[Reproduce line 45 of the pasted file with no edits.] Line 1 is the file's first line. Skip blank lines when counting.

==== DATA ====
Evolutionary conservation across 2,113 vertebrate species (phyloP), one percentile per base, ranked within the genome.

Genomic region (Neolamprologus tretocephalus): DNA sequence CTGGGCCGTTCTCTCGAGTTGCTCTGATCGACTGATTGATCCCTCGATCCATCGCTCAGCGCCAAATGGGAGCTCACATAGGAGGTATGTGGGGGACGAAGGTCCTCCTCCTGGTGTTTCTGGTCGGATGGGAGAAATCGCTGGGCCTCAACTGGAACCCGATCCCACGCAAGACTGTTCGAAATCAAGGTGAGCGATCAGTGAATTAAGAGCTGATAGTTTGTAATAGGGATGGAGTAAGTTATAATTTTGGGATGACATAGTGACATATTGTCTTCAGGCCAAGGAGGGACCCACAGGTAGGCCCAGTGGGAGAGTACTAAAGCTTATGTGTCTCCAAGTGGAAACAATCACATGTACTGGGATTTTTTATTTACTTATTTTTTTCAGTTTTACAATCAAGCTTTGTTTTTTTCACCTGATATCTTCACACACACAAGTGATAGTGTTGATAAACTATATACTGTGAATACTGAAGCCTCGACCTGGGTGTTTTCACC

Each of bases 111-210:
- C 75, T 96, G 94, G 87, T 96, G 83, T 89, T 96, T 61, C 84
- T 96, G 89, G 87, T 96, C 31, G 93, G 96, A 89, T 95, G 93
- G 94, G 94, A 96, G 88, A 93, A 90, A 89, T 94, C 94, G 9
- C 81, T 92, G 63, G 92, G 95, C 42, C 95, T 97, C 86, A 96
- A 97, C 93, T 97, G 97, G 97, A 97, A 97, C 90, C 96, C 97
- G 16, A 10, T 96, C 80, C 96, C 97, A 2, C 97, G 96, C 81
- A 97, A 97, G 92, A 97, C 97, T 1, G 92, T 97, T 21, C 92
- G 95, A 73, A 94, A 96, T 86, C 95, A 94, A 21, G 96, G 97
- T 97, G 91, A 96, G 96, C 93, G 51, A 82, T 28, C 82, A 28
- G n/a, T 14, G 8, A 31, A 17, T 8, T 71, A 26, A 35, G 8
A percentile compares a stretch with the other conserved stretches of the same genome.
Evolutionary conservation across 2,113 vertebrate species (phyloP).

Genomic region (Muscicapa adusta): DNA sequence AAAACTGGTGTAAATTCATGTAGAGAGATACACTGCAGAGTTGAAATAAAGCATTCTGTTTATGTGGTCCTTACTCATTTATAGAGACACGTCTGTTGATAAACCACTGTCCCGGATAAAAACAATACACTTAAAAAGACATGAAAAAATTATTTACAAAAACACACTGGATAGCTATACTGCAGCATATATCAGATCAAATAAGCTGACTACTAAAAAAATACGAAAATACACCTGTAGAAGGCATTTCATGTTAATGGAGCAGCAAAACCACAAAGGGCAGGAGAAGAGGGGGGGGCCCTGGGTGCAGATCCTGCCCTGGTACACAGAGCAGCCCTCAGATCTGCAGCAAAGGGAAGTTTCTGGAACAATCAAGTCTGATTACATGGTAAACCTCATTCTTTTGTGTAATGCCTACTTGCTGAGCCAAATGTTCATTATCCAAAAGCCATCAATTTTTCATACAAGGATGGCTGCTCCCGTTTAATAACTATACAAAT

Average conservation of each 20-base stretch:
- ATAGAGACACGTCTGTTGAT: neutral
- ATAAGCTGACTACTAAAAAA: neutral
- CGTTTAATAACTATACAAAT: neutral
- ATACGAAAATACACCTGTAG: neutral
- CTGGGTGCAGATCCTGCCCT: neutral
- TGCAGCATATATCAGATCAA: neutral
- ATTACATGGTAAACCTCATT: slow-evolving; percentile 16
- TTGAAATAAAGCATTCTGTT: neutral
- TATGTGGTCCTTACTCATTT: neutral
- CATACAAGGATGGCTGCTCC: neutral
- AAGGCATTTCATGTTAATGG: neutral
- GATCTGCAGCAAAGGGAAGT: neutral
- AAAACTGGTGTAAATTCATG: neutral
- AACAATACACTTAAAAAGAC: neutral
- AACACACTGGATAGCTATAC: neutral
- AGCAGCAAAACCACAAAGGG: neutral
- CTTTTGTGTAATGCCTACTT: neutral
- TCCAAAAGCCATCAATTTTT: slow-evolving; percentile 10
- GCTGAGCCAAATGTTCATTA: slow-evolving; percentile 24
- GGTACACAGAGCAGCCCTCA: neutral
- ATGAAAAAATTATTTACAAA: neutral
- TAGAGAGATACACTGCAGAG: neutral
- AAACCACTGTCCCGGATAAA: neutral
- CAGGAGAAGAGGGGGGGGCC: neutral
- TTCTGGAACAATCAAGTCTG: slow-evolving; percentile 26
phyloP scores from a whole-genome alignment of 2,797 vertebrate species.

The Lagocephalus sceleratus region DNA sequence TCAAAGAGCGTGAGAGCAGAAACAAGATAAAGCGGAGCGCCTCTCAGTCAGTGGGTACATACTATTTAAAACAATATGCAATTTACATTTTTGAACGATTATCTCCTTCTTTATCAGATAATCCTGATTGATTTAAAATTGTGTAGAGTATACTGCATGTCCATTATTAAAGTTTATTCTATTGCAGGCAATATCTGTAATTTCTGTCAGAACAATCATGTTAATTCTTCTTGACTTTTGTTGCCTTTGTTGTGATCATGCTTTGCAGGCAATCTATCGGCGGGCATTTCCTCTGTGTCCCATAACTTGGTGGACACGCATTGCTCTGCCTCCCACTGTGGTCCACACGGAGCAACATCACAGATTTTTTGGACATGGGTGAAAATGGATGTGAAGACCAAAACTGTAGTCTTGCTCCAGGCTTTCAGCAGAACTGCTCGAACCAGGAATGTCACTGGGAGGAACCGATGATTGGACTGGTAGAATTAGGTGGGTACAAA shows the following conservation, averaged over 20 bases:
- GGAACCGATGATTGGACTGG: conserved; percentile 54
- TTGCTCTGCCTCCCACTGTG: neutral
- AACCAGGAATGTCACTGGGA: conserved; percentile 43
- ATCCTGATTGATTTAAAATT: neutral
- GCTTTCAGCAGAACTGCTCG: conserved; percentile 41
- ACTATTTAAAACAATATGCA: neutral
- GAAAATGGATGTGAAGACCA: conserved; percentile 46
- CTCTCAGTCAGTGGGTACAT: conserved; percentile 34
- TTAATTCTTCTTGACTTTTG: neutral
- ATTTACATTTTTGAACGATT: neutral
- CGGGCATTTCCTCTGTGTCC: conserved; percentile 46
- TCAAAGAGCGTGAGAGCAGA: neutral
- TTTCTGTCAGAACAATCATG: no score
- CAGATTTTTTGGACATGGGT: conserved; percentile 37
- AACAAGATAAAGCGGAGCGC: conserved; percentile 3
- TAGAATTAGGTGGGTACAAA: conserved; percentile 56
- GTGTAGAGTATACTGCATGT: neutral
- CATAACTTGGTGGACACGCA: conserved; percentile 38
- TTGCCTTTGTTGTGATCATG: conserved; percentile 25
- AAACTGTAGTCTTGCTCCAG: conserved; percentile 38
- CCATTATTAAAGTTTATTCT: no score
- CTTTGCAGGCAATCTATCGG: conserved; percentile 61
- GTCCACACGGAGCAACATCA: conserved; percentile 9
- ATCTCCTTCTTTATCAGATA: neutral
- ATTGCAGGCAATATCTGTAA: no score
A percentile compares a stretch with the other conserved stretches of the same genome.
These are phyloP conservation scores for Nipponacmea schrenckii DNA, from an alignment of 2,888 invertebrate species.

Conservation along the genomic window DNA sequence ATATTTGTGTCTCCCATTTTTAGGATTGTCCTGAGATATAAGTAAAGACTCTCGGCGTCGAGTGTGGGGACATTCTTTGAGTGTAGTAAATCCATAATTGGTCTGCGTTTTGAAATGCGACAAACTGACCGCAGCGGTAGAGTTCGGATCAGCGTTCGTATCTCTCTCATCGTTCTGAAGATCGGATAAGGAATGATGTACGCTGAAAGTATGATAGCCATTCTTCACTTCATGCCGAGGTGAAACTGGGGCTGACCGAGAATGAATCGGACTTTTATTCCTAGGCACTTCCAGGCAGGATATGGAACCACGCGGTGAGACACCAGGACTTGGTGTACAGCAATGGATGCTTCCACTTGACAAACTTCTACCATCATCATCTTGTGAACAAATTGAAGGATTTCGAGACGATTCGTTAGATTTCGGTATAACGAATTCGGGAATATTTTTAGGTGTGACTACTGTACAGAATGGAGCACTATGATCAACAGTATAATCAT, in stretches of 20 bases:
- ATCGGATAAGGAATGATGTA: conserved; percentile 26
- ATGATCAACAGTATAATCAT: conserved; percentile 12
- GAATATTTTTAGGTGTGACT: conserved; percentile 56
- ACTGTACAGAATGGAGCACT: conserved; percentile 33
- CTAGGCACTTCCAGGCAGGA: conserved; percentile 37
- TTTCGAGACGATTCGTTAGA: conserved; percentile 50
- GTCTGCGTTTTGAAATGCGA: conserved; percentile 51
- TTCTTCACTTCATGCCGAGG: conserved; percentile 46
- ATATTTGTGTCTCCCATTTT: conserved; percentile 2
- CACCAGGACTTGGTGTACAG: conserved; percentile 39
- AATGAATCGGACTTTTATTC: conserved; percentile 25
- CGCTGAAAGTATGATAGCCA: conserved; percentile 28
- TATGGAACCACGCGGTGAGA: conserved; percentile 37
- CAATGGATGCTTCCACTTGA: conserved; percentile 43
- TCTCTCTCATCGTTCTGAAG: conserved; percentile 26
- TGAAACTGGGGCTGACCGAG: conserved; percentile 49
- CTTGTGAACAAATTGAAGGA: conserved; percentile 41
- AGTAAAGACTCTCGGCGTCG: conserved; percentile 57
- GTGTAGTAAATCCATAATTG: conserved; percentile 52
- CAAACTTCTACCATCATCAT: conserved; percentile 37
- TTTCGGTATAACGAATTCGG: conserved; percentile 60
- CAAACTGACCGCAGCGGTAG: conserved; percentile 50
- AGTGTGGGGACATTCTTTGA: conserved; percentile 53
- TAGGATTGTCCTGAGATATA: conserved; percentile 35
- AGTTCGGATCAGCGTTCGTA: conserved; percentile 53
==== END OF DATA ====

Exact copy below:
- GGAACCGATGATTGGACTGG: conserved; percentile 54